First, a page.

The narrative that is found in hip hop is something that I think all proletarians can appreciate and find resonance with, even if the image of the street hustler or an up and coming gangsta is far from your present reality. The idea that one can only beat the material conditions that are imposed upon our lives by taking risks, breaking the law, through the action of close and trusted friends (thus making the police, feds, and snitches #1 enemies), and not hesitating to use violence to achieve such ends, is a fine narrative indeed. Sure the substance is problematic: black market capitalism, prole on prole violence, the rampant sexism in most hip hop - but there's still so much there that is worthwhile. It's problematic to smooth over the rough edges, kind of like when I skip the first verse of DMX's "Where the Hood At?," ..."got no love for homo thugs...," but still in my opinion hip hop is the most class conscious form of music, because there is a constant reminder of the rappers relationship to the commodity; their position in class society.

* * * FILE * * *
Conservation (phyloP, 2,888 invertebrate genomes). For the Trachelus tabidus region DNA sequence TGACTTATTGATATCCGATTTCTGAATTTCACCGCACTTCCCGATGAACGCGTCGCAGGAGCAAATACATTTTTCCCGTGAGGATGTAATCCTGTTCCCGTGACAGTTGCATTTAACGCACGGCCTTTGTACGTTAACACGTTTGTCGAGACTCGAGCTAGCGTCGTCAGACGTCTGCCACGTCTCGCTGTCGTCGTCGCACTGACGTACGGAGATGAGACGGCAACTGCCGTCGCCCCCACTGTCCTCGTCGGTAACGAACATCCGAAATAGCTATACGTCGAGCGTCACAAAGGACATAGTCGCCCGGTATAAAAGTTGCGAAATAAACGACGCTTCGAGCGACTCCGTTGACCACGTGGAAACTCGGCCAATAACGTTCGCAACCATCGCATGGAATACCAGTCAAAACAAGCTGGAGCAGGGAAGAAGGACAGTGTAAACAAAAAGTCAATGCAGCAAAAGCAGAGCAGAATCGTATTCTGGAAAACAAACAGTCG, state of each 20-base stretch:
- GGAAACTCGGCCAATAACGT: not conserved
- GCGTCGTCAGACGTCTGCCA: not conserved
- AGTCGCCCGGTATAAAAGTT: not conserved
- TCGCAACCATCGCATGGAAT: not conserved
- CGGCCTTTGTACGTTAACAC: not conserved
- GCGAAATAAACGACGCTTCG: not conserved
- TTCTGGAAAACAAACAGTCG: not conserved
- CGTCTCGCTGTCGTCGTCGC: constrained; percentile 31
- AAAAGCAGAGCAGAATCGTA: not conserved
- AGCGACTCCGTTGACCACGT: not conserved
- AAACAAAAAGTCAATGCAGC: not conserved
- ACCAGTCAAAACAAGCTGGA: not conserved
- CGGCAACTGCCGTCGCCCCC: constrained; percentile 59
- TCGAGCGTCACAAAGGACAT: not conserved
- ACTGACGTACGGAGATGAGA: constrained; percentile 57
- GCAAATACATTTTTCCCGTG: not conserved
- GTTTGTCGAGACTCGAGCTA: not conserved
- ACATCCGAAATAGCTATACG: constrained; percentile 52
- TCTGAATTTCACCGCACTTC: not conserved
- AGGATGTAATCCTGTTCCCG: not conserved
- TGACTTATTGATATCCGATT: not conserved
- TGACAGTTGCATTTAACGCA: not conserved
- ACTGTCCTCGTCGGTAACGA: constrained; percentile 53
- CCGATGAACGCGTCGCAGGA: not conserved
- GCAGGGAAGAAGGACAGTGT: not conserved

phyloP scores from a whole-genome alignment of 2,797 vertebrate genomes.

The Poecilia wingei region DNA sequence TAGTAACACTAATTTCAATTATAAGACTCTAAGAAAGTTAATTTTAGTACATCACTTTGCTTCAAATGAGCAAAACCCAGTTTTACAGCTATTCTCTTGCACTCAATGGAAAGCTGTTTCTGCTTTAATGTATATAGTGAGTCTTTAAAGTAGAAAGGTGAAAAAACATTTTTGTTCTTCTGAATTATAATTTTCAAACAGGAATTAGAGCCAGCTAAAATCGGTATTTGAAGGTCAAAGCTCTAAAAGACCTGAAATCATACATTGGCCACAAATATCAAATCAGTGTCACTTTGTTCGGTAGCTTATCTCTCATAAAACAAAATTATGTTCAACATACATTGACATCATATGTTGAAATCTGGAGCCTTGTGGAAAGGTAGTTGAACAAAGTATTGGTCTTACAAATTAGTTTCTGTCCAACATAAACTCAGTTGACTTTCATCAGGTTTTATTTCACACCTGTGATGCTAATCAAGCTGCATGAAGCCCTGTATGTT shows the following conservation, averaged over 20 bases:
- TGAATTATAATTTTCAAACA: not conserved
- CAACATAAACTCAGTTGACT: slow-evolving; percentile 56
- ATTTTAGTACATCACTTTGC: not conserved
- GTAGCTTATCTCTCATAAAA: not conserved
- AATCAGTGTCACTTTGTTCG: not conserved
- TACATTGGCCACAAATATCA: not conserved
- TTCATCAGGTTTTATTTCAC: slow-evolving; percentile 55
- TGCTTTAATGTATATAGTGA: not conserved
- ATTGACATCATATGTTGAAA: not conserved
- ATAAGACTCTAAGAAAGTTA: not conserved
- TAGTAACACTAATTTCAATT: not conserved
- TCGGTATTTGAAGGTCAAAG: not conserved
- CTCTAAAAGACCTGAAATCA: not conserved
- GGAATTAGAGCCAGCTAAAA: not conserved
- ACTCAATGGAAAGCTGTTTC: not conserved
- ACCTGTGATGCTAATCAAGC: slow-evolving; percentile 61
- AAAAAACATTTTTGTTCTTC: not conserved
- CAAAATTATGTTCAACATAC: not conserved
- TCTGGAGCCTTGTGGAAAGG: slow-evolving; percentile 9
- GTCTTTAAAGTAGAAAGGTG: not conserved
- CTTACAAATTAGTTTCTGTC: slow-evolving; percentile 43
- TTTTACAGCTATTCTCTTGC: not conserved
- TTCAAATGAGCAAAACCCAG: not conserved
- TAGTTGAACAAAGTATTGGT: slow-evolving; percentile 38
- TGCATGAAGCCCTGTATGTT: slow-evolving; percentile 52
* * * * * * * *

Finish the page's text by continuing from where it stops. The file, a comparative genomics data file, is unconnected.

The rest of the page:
I was planning to write up a huge review of all the hip hop albums I was listening to, and putting forward my idea that overtly political hip hop is pretty bad and general just like thug shit hip hop is way better, but then I got drunk and fuck it.
Stuff to download: Young Jeezy (The Recession), Maino (If Tomorrow Comes), Thug Life (Thug Life aka 2pac and The Outlawz), Slim Thug (Mix Tape), K'Naan (Troubador).
Don't waster your time on: Dead Prez (Mix Tape #3). Seriously.
Hip hop adds to my self-valorization, which is always a plus.